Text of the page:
Friday, 3 December 2021

Ayade Vows Not to Sign Anti-Open Grazing Bill into Law, Say I Can't Close My Brothers Legitimate Businesses


Despite the position of the Southern Governors Forum resisting and refusing open grazing due to incessant farmers herders clash that has lost lots of lives and properties, governor Ben Ayade of Cross River State has said he is not ready to sign any bill that will close the legitimate business of herders in Cross River State. TDN can authoritatively report. 

Speaking in an event yesterday, 2nd of December, in his office in Calabar, the Governor informed that he wouldn't be a party to any law that seeks to refrain his herdsmen brothers from carrying out the legitimate business that began even before he was born. 


"Even though Southern Governors have made it clear that all Southern Governors must pass the Anti-open Grazing Law, Cross River has not, I have not because I have to find a solution, I cannot ask my Herdsmen brothers whether of Northern or Southern parts of the country to shut down their trade and stay confined whether they have a pasture or not." Ayade insisted. 


He further explained that, if the activities of herders are causing problems, then leaders should seek solutions and not destroy the business of herders, stating that the Cross River State House of Assembly is rather working on Open-Grazing Management Bill. Noting that the management law is not a prohibition and that he thinks that it isn't morally and ethically acceptable to prohibit a business that has been functioning before he was born.



"If indeed open-grazing is coming with severe consequences, we should come together and look for a solution, we must find a way to create a balance between the herders and the farmers and that's the essence of being a leader." He said. 

It could be recalled that Southern Governors had unanimously called for the ban of open grazing in the South with a timeline for laws backing their decisions to be enacted in the various states. In some states, the law have already been enacted and signed while other states have their bills at different stages before the Houses of Assembly. 

Despite the September 1st deadline given by the Southern Governors Forum for Southern states to enact laws prohibiting open grazing in the region, as at September 26 2021, about 5 out of the 17 Southern states in Nigeria were yet to enact the law.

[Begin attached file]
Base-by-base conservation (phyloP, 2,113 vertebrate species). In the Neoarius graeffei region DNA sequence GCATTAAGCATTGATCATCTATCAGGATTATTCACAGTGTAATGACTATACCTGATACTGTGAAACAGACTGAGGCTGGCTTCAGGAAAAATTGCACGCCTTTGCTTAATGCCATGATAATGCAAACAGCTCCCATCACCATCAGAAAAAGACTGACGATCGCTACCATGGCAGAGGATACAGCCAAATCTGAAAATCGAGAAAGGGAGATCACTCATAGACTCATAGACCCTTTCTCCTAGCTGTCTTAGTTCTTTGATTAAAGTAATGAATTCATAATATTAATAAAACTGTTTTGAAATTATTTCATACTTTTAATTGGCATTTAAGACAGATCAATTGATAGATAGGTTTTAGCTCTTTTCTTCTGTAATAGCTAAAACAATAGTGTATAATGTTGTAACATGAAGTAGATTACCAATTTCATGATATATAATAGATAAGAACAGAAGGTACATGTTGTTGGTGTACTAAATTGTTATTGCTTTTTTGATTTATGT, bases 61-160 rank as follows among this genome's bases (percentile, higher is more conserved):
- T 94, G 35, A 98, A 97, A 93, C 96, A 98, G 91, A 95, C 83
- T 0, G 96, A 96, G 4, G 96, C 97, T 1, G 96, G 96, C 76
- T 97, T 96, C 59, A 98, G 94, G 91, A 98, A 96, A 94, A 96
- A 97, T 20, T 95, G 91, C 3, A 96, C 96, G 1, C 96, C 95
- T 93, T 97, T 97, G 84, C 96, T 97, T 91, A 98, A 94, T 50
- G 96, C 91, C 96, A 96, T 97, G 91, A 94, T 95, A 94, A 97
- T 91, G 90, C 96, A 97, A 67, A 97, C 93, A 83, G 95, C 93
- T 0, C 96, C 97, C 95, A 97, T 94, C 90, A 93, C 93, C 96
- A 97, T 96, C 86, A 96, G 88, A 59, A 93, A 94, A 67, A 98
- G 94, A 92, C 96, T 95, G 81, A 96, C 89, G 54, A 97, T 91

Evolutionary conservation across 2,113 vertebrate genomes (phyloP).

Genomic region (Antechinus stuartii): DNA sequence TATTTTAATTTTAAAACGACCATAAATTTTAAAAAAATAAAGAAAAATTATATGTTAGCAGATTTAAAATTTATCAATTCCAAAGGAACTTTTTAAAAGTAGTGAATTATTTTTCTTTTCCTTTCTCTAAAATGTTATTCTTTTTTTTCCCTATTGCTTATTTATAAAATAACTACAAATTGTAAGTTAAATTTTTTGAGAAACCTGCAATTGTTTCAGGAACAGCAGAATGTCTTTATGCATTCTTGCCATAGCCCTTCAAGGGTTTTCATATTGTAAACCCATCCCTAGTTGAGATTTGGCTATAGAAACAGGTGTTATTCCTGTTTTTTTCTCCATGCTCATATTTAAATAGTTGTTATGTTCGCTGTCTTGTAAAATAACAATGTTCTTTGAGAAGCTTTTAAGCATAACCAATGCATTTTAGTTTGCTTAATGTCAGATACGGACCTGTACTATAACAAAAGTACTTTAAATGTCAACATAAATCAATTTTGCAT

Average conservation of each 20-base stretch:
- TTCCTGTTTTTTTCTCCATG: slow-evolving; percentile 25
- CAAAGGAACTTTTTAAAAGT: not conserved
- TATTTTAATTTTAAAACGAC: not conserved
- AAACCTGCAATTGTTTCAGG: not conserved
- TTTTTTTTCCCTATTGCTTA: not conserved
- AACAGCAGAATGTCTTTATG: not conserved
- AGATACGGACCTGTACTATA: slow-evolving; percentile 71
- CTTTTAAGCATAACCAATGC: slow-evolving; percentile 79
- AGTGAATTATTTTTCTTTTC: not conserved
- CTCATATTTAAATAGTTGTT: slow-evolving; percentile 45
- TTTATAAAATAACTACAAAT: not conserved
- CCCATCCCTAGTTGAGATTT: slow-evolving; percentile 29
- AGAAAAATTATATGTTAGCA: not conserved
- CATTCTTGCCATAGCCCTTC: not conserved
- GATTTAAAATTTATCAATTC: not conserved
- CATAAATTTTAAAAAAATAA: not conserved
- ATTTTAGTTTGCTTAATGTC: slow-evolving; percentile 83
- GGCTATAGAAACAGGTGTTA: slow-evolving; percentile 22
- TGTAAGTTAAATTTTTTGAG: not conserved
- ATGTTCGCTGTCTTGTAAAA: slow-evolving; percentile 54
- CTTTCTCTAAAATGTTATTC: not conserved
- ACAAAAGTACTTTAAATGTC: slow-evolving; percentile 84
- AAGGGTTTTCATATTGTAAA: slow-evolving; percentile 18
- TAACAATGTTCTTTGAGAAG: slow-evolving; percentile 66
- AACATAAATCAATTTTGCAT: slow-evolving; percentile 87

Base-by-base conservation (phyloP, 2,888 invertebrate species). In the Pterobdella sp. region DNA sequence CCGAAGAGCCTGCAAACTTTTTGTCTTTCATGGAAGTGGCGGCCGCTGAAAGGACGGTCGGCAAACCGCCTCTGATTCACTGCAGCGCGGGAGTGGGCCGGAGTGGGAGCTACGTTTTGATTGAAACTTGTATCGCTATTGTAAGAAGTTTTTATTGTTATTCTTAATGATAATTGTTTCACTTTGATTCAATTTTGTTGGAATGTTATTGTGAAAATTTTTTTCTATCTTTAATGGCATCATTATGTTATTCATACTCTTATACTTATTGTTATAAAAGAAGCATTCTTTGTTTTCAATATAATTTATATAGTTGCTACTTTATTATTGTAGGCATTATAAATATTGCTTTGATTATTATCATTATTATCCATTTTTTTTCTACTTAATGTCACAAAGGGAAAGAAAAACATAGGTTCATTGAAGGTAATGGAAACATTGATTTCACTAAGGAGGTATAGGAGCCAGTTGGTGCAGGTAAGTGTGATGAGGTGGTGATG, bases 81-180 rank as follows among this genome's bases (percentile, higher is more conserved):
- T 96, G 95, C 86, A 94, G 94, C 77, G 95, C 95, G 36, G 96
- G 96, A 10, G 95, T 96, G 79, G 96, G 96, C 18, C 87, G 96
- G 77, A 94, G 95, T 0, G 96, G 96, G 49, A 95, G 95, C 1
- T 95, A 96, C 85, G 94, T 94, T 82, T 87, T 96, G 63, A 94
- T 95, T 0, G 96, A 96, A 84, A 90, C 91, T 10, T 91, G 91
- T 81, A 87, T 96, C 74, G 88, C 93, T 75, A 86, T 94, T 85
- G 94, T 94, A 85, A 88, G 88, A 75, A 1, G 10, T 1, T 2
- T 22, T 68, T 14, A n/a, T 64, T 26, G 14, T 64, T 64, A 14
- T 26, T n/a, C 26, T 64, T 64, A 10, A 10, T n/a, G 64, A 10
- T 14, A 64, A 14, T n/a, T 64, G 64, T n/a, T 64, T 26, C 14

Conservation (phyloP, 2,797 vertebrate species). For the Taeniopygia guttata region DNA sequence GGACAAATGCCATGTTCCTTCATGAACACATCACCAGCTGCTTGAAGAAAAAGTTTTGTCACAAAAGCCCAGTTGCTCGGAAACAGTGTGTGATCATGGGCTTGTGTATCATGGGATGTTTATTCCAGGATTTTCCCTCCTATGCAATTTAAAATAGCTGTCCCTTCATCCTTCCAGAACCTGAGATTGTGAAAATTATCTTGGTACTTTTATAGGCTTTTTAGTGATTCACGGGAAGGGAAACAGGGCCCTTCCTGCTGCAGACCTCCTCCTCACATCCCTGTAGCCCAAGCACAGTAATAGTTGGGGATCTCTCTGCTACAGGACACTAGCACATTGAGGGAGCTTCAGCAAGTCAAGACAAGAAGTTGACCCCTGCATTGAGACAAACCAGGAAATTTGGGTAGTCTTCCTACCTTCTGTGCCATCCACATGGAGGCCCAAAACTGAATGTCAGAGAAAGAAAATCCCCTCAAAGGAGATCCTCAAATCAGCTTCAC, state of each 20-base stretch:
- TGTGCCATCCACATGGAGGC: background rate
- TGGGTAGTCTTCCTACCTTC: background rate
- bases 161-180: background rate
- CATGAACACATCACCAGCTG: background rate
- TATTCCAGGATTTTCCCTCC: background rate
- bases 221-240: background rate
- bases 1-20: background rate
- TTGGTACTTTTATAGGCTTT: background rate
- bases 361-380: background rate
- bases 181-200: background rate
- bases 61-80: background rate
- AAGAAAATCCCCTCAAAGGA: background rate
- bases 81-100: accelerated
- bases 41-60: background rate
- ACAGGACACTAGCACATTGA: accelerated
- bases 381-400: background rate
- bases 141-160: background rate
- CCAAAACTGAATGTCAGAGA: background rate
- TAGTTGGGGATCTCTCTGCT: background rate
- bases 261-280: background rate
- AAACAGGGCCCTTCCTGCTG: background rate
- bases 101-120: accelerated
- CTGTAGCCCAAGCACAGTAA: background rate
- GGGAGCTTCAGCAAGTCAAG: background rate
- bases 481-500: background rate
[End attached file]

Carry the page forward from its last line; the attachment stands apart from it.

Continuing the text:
Note that before the resolution of the governors, the anti-open grazing law was already operational in Ekiti, Ebonyi, Abia, Oyo, and Bayelsa states already had the laws operational before the forum's resolution while Rivers and Ondo states joined the others in prohibiting open grazing on August 19 and 31 respectively and Enugu, Akwa-Ibom, Osun and Lagos later enacted the law after the deadline.

As at 22nd of September, Anambra and Delta states had passed the bill into law awaiting the governor's ascent while Edo, Cross River and Imo states are somewhat reluctant about enacting the law.

Reports has it that there's already an existing anti-grazing bill in Cross River State since 2017 which the governor, has reportedly refused to sign

Also some few months ago, in his efforts to find a permanent solution to the frequent herder-farmer clashes, governor Ayade had introduced the king grass which he said is a special pasture "that grows more than two meters within 45 days of planting and once it is cut, it regenerates even faster. So, within a small landmass you can keep your cattle and grow this special grass and feed them."


While explaining that herders have a right to the source of their livelihood, so they move from place to place in search of pasture for their cattle, thus putting them against farmers who also have the right to protect their crops therefore, to put an end to this intractable conflict between these two groups, he has sought partnership with a team of experts from Cambodia and they are here with a special grass specie called king grass.



Do you agree with the Governor, that signing the anti grazing bill into law will deprived herders of their legitimate business? 

Or you feel the Governor should rather think of the safety of Cross Riverians whose lives and properties he swore to protect? 

Let's have your thoughts at the comment section. 

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